An open community 
of Macintosh users,
for Macintosh users.

FineTunedMac Dashboard widget now available! Download Here

Topic Options
#51148 - 02/22/19 08:44 AM Apple compress function doesn't compress
ryck Offline


Registered: 08/04/09
Loc: Okanagan Valley
I am trying to reduce the size of a file that is well within the transmission limits of my ISP but is refused by a system that has a lower threshold. I've right-clicked on the file and chosen Compress "File Name". The system makes a zip file but it is the same size as the original. Tilt!

How do I get the OS compress function to reduce the file size?
_________________________
ryck

iMac (Retina 5K, 27", 2017), 3.4 GHz Intel Core i5, 8GB RAM, 2400 MHz DDR4
OS High Sierra 10.13.6
Canon MX710 Printer
Epson Perfection V500 Photo Scanner
Time Machine on 320GB OWC Mercury OTG Pro
Carbon Copy Clone on 500GB OWC Mercury OTG Pro

Top
#51149 - 02/22/19 08:53 AM Re: Apple compress function doesn't compress [Re: ryck]
grelber Offline


Registered: 08/05/09
Loc: North of 49th ||
More info required.

What sort of file? A text (eg, Word) document? A multi-format presentation?

Is it necessary that the recipient be able to manipulate the contents of the file? Or can it be a read-only file?

Maybe a straight PDF conversion would suffice?

Top
#51150 - 02/22/19 08:56 AM Re: Apple compress function doesn't compress [Re: ryck]
artie505 Online


Registered: 08/04/09
I use Keka for compression...lots of options with which to experiment, but first, what type of file are you trying to compress? Not all file types, e.g. PDFs, can be more than minimally compressed.
_________________________
The new Great Equalizer is the SEND button.

In Memory Of Harv: Those who can make you believe absurdities can make you commit atrocities. ~Voltaire

Top
#51152 - 02/22/19 01:40 PM Re: Apple compress function doesn't compress [Re: artie505]
ryck Offline


Registered: 08/04/09
Loc: Okanagan Valley
Originally Posted By: grelber
What sort of file?

Originally Posted By: artie505
Not all file types, e.g. PDFs, can be more than minimally compressed.

The file is a 16 page password-protected PDF which, I guess, provides the answer….it can’t be further compressed.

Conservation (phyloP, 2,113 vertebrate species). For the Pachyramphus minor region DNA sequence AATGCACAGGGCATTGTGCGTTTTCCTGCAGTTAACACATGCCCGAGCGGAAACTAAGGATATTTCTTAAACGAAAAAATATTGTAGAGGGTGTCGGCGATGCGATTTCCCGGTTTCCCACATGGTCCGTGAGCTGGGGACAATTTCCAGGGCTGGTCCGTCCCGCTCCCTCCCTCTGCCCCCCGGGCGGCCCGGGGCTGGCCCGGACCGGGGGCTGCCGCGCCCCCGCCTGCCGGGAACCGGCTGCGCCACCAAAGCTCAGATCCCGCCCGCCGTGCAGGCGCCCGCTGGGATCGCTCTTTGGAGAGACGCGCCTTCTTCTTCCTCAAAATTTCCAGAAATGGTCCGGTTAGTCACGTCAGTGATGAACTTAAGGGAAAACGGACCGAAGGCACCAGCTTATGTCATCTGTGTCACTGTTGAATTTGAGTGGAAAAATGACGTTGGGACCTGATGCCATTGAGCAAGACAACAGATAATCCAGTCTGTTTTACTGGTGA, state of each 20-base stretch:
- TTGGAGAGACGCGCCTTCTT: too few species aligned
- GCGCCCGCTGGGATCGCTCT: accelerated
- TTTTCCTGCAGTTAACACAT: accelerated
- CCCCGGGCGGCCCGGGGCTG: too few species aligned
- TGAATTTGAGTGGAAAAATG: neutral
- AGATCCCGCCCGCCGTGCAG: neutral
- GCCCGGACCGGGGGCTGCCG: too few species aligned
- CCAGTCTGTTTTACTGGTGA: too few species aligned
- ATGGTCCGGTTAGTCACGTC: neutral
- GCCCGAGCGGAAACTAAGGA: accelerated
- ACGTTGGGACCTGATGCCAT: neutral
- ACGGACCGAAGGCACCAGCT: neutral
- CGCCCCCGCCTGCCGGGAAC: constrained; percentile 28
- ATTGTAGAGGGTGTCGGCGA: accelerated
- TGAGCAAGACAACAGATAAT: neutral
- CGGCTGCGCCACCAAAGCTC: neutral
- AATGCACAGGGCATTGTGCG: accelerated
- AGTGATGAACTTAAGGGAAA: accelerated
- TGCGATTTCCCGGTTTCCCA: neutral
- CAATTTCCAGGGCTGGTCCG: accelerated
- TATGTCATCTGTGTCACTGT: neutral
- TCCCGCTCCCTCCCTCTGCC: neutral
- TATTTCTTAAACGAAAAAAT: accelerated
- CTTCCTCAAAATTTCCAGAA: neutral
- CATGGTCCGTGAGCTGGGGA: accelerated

However, not all is lost. I found that it is quite easy in the Mac to split a PDF, so that’s what I did, and sent two smaller PDFs. And, before Ira asks smile , this is how easy it was:

1. Open the PDF with Preview.

2. Choose Thumbnail view to see all the pages in the left column.

3. Using Command-Click, select a group of pages.

4. Drag those to a folder or even just to the Desktop.

5. Using Command-Click, select the balance of the pages.

6. Drag those to the same place

Now you have two new PDFs, each comprised of half of the first.


Thanks for the tip on Keka….I’ll take a peek.
_________________________
ryck

iMac (Retina 5K, 27", 2017), 3.4 GHz Intel Core i5, 8GB RAM, 2400 MHz DDR4
OS High Sierra 10.13.6
Canon MX710 Printer
Epson Perfection V500 Photo Scanner
Time Machine on 320GB OWC Mercury OTG Pro
Carbon Copy Clone on 500GB OWC Mercury OTG Pro

Top
#51153 - 02/22/19 01:40 PM Re: Apple compress function doesn't compress [Re: grelber]
joemikeb Online
Moderator

Registered: 08/04/09
Loc: Fort Worth, Texas
I'm with Grelber a lot more information is needed.

Using standard compression algorithms such a Zip, 7Zip, RAR, etc a 50% or better compression ratio is possible with pure text files, but if there are lots of graphics and/or audio it is entirely possible the compressed file will be larger than the original. Text compression algorithms like Zip, 7Zip, RAR, et. al. compress data by identifying repeating character strings in a segment of text and substituting pointers to the original string instead of repeating the string itself. Graphic and audio files have few or no such repeating strings and therefore are not compressed by these algorithms. In fact many compression utilities simply copy graphic and audio content rather than trying to compress them. Graphic and audio compression algorithms like JPEG, MPEG, ETC. are lossy and achieve compression by physically discarding some/much of the data which, of course would be unacceptable for text.

My solution for this situation is to place the data file in a public folder on an internet server and share it with the intended recipient(s). That handily gets around any email size restrictions/limits. You simply send the URL and the recipient downloads the file.
_________________________
joemikeb • moderator

Top
#51154 - 02/22/19 01:44 PM Re: Apple compress function doesn't compress [Re: joemikeb]
ryck Offline


Registered: 08/04/09
Loc: Okanagan Valley
Originally Posted By: joemikeb
Text compression algorithms like Zip, 7Zip, RAR, et. al. compress data by identifying repeating character strings in a segment of text and substituting pointers to the original string instead of repeating the string itself. Graphic and audio files have few or no such repeating strings and therefore are not compressed by these algorithms.